Realizing a globally coordinated regulation of the financial markets is all the more difficult since there is no hegemonial economic power strong enough to enforce its rules worldwide. After the 1929/33 crisis and subsequent world war, the hegemonial power US set the rules in the capitalist part of the world while a re-nationalization of the economy predominated in the socialist part. After the 1971/73 collapse of the system of Bretton Woods, there was the attempt to prescribe world economic rules in the framework of the G7, the “triad” North America, Europe and Japan. The rise of former countries of the periphery has made this group superfluous. Its replacement by the G20 does not create any new center.

The interest-differences between the participating states are too great. The starting points and problems are too varied. A new hegemonial constellation is not in sight. Even if a “dangerous power vacuum” seems exaggerated – as a consequence of the relative descent of the “triad” – a power that could define its interests as global interests in all relevant areas does not exist. Therefore negotiations stagnate in all areas – financial market regulation, trade policy and climate agreements (Kappel 2011). Genuine global solutions must be carried out and controlled by independent and strong international institutions given the problems in the crisis (financial markets, trade policy, natural re4sources, climate problematic). The International Monetary Fund has only had trifling success in playing a systemic role concerning the financial markets. A genuine supra-nationality of regulation in the pressing area of financial markets is not in sight.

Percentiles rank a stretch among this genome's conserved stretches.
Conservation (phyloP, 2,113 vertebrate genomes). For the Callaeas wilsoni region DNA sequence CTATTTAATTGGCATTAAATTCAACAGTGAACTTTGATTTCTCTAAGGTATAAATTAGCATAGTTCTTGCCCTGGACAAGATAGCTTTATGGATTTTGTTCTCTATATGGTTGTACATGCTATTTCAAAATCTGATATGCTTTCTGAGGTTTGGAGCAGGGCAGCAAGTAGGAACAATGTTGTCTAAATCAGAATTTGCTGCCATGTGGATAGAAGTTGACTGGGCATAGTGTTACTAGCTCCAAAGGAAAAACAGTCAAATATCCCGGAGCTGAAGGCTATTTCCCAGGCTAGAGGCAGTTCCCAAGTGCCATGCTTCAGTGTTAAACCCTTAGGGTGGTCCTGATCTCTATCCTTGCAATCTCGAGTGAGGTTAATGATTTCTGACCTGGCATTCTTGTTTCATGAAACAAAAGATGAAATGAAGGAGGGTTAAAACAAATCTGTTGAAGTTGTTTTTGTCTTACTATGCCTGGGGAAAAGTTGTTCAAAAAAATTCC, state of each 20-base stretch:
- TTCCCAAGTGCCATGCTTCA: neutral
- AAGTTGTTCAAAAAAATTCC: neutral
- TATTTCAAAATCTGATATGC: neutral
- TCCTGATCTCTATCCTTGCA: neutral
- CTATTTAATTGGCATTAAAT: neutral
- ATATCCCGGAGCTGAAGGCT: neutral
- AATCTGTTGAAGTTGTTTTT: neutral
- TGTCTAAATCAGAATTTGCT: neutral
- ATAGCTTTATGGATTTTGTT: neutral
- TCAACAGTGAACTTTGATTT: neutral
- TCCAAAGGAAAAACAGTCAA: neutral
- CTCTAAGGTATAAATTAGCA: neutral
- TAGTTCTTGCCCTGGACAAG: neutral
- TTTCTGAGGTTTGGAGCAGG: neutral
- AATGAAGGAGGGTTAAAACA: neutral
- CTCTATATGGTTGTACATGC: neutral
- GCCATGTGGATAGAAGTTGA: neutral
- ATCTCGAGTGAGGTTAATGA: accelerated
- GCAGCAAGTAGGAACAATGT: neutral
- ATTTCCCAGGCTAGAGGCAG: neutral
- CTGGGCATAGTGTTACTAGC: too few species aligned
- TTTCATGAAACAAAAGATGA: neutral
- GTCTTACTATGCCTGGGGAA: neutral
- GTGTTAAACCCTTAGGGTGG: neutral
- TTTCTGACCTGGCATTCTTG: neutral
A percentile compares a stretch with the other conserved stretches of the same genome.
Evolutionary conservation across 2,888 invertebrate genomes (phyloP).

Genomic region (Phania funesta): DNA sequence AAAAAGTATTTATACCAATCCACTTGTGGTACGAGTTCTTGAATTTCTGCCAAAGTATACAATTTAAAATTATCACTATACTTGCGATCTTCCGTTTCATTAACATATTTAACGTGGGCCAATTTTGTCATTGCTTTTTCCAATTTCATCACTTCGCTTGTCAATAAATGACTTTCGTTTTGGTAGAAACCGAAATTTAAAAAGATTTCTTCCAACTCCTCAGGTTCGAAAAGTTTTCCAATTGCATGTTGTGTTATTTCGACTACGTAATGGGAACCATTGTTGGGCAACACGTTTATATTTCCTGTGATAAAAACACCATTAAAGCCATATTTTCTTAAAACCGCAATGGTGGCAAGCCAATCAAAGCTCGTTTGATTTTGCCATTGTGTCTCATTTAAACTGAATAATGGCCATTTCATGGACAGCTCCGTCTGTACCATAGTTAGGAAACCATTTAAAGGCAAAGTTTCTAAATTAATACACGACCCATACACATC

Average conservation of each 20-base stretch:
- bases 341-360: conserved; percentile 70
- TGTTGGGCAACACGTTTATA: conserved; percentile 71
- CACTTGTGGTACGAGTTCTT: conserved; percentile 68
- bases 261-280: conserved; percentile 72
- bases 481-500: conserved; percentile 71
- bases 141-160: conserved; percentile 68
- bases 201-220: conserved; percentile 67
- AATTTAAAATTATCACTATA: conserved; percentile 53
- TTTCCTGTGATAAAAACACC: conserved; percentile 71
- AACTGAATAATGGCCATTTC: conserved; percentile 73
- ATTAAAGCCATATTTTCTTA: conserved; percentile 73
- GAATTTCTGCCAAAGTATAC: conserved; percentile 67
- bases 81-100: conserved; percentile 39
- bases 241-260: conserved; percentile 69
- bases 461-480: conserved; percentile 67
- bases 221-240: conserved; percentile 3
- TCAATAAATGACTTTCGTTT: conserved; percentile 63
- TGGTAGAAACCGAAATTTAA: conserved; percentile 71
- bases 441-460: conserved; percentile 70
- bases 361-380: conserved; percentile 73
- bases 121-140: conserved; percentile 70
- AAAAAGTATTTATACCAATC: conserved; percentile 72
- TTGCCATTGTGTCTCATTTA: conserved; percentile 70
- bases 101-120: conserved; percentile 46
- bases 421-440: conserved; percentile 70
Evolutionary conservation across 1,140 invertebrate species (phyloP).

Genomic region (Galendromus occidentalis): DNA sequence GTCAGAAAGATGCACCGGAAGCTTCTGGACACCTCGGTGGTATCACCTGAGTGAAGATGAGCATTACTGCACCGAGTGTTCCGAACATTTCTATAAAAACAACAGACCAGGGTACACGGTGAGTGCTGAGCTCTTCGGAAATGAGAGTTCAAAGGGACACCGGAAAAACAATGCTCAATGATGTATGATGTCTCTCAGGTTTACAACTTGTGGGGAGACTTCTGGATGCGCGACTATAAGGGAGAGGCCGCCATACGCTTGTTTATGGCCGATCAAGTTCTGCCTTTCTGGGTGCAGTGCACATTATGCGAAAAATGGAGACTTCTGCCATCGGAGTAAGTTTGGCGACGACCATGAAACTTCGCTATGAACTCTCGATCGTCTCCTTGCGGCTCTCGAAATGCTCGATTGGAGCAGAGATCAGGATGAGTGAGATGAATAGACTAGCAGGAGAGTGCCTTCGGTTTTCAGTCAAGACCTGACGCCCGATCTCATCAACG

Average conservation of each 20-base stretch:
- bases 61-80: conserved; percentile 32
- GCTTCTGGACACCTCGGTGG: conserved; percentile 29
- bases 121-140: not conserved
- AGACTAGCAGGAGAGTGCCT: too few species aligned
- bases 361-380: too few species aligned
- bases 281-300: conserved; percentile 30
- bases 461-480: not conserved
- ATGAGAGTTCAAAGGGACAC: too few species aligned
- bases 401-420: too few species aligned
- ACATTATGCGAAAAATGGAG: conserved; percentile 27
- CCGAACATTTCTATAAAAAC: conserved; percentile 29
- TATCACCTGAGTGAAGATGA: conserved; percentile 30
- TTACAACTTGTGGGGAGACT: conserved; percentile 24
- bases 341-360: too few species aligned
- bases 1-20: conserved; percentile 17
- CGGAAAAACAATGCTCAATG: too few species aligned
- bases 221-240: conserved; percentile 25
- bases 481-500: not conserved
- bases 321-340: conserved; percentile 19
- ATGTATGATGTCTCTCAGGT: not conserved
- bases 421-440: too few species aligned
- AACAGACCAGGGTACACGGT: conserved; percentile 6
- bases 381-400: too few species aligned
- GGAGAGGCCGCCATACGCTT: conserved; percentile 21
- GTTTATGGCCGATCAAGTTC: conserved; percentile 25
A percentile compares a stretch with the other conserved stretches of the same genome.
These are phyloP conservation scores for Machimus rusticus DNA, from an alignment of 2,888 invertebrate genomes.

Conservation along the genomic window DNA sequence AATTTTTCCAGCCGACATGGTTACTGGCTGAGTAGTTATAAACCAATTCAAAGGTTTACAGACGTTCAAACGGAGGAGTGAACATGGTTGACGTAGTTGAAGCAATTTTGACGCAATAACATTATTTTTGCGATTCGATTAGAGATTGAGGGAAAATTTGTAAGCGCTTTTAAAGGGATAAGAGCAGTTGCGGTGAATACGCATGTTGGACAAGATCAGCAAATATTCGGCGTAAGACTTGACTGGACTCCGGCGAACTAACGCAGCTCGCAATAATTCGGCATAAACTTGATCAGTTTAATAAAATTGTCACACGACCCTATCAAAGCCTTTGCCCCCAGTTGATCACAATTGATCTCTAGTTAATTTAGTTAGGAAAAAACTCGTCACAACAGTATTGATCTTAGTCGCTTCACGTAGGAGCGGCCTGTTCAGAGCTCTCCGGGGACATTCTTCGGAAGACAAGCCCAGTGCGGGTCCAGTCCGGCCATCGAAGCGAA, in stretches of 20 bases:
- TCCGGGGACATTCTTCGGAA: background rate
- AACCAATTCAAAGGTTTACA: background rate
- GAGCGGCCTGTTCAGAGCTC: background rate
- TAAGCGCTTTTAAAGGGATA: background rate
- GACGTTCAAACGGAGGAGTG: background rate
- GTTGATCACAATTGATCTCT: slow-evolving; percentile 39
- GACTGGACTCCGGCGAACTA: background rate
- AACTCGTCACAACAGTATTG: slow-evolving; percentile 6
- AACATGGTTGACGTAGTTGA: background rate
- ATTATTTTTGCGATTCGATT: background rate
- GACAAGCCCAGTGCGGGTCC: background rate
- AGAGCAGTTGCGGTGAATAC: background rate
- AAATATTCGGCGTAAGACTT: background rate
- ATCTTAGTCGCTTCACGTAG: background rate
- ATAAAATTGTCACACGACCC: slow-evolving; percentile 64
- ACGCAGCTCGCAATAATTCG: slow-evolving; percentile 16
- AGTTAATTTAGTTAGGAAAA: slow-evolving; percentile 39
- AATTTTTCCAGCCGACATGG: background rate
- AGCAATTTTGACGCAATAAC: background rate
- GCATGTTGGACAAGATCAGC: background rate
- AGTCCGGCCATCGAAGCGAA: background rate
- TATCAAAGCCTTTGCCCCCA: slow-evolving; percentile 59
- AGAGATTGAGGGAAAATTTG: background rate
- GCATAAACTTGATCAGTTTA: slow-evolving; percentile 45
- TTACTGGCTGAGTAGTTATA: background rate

One touchstone is the treatment of the “too-big-to-fail” program, the control of “Systemically Important Financial Institutions” (SIFI), system-relevant institutes. The newly established international “Financial Stability Board” identified 30 institutes worldwide last fall (including Deutsche Bank and the Alliance) that are too big and linked that they could plunge the world again into chaos. Unfortunately it is always an open question how to cushion the financial system risks produced by the SIFIs, the IMF complained in its report on global financial stability in January 2011 (IMF 2011 II, p.9).